The Bangladesh government has repeatedly denied involvement in hundreds of enforced disappearances of activists, critics, and opposition members, and has taken no steps to investigate them, Human Rights Watch, Robert F. Kennedy Human Rights, and the Asian Human Rights Commission said on August 30, the International Day of the Victims of Enforced Disappearances. Concerned foreign governments should impose targeted sanctions against top security force commanders implicated in enforced disappearances and other grave abuses.
An August 2021 report by Human Rights Watch documented widespread enforced disappearances by Bangladesh security forces under Prime Minister Sheikh Hasina’s Awami League-led government from 2009 to 2020. Foreign Minister AK Abdul Momen rejected the findings, telling the media that the allegations were “fabricated.” The Bangladesh government has long denied compelling evidence of government involvement in disappearances, which is particularly damaging and painful to victims’ families.
“The Bangladesh government has demonstrated absolutely no interest in investigating the role of its security forces in hundreds of enforced disappearances,” said Brad Adams, Asia director at Human Rights Watch. “Governments should act to ensure that the Bangladesh security force officials responsible face sanctions on their international travel, overseas assets, and use of international financial services.”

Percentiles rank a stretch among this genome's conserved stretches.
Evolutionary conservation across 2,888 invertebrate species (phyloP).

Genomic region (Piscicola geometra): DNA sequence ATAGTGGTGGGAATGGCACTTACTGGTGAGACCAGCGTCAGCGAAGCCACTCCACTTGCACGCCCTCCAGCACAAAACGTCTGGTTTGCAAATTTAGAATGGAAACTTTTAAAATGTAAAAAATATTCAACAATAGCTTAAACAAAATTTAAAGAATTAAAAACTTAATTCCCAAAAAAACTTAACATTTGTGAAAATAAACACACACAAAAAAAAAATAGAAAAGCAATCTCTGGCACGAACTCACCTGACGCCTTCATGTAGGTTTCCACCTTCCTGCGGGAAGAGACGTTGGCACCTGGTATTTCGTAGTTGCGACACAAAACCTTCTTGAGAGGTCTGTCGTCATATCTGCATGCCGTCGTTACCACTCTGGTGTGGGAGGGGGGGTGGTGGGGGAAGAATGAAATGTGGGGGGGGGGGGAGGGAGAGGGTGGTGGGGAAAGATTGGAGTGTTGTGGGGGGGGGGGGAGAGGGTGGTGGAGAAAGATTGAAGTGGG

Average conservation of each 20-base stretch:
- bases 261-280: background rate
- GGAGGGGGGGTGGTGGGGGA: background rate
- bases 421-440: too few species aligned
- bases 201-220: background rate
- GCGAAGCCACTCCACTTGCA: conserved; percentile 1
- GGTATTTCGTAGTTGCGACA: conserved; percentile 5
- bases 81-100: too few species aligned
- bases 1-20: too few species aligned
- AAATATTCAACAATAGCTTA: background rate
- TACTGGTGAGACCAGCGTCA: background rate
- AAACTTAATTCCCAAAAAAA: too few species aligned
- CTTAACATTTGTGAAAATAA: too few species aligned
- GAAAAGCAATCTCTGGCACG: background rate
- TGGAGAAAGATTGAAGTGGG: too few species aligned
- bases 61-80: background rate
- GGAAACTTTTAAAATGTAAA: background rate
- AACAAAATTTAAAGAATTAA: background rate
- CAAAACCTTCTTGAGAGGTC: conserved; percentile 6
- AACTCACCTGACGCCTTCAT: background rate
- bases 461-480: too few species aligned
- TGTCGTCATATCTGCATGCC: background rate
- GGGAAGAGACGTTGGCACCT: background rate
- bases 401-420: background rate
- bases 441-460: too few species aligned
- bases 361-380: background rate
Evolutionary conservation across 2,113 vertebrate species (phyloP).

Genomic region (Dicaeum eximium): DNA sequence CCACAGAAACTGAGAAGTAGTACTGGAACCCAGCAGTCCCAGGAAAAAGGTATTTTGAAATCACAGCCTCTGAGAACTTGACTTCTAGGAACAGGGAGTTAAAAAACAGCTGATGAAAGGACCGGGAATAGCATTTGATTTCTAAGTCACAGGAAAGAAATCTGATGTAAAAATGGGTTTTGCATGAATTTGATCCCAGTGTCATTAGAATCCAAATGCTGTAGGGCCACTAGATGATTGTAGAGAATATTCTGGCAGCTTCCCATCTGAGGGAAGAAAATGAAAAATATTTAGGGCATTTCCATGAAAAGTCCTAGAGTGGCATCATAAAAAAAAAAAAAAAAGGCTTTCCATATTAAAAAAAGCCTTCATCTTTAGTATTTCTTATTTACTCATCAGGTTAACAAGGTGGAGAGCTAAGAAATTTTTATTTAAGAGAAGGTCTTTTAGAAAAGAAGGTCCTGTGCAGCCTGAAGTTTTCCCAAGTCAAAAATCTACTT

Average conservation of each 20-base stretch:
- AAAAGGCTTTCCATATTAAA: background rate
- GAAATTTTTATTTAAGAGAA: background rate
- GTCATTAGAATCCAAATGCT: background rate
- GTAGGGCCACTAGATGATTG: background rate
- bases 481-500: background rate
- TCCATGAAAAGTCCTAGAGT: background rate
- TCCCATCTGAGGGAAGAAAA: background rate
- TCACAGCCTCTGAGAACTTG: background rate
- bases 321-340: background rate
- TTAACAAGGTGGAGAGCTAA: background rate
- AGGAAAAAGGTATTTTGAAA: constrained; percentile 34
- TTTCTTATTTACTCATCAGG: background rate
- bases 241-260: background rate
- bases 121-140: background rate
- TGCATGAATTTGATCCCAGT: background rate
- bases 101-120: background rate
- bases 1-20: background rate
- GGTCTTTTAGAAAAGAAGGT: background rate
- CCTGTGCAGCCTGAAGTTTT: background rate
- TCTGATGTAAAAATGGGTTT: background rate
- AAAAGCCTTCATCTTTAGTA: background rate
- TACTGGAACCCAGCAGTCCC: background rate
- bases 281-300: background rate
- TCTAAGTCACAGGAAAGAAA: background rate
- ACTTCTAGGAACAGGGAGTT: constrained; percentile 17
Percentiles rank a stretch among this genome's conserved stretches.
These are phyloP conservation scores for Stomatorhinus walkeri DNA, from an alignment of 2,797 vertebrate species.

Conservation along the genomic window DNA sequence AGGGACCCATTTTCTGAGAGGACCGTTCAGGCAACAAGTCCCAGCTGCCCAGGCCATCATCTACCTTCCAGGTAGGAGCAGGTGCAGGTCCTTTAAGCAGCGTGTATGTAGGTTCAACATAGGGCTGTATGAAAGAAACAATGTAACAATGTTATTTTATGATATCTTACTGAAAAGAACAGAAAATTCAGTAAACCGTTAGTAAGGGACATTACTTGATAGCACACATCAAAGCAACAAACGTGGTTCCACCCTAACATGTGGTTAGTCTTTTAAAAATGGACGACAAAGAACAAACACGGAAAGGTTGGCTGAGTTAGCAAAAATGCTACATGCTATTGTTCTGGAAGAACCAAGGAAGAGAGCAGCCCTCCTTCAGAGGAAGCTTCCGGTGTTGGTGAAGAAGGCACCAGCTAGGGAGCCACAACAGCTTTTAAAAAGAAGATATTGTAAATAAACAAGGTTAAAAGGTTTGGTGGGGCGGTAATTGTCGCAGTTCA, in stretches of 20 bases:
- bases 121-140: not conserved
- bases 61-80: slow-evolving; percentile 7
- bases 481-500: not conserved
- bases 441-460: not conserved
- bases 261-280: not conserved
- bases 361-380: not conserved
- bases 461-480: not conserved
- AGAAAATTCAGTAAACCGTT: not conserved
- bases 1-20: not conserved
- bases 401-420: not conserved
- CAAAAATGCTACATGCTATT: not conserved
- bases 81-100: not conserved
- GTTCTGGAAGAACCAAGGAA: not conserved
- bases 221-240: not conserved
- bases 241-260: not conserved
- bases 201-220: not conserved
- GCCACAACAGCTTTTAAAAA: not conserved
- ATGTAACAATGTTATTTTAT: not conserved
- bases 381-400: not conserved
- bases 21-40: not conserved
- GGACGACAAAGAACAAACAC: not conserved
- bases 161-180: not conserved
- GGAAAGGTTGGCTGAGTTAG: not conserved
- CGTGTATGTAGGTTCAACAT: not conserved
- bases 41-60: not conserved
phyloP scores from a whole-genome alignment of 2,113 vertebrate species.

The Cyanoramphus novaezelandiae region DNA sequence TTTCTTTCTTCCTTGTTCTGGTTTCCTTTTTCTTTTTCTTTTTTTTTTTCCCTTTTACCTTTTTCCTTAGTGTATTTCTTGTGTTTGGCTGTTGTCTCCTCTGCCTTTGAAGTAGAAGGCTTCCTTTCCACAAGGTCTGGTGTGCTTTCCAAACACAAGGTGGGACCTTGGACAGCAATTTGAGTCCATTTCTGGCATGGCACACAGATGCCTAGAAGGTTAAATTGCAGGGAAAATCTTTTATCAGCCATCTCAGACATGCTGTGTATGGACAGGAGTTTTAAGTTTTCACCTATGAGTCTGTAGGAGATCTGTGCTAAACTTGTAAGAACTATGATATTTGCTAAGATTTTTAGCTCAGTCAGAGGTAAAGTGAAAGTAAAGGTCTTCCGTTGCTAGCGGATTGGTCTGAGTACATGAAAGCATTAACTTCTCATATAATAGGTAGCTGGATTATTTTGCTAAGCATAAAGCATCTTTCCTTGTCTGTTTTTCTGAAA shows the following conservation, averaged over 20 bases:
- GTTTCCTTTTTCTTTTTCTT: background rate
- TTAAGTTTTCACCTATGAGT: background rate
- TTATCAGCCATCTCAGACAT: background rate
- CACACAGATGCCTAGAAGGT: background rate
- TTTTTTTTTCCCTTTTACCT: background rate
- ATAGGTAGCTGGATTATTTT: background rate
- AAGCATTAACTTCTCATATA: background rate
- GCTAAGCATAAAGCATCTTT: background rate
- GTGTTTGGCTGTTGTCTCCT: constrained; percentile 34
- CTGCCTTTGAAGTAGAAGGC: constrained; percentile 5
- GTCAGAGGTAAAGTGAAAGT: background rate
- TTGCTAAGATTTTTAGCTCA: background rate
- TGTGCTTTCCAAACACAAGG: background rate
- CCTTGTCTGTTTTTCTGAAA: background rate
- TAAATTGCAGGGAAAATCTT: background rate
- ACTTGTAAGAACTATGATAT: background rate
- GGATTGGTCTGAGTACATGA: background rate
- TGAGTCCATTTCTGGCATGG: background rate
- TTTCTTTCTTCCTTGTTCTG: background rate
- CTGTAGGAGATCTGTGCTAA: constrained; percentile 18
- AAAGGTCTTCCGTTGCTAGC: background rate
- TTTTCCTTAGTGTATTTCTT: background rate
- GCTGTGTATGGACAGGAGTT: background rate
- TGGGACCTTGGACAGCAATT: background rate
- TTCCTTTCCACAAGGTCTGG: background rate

Enforced disappearances are defined under international law as the arrest or detention of a person by state officials or their agents followed by a refusal to acknowledge the deprivation of liberty, or to reveal the person’s fate or whereabouts. Enforced disappearances violate a range of fundamental human rights, including prohibitions against arbitrary detention, torture, and extrajudicial execution.
More enforced disappearances in Bangladesh have been linked to the notoriously abusive Rapid Action Battalion (RAB) than to any other security force unit in the country, according to Bangladeshi human rights organizations. Human Rights Watch has described RAB as a “death squad” and repeatedly called for it to be disbanded.
The government leadership’s denials have trickled down through the ranks, the groups said. Many families whose loved ones were forcibly disappeared said that when they tried to register a police report, the police refused to accept any complaint that included allegations against law enforcement, and that some families faced threats and harassment.
The family of Mohammad Rezoun Hossain, an activist with Chhatra Shibir, the student wing of the Jamaat-e-Islami Islamist political party, said that after police detained Hossain on August 4, 2016, and then denied holding him, they tried to file a complaint at the local police station. However, the officer in charge told them, “Do not search for Rezoun or we will slaughter you all.” Hossain remains forcibly disappeared. “If my son is guilty, then the police can produce him in court,” said his mother, Selina Begum. “Why did the police pick him up and disappear him?”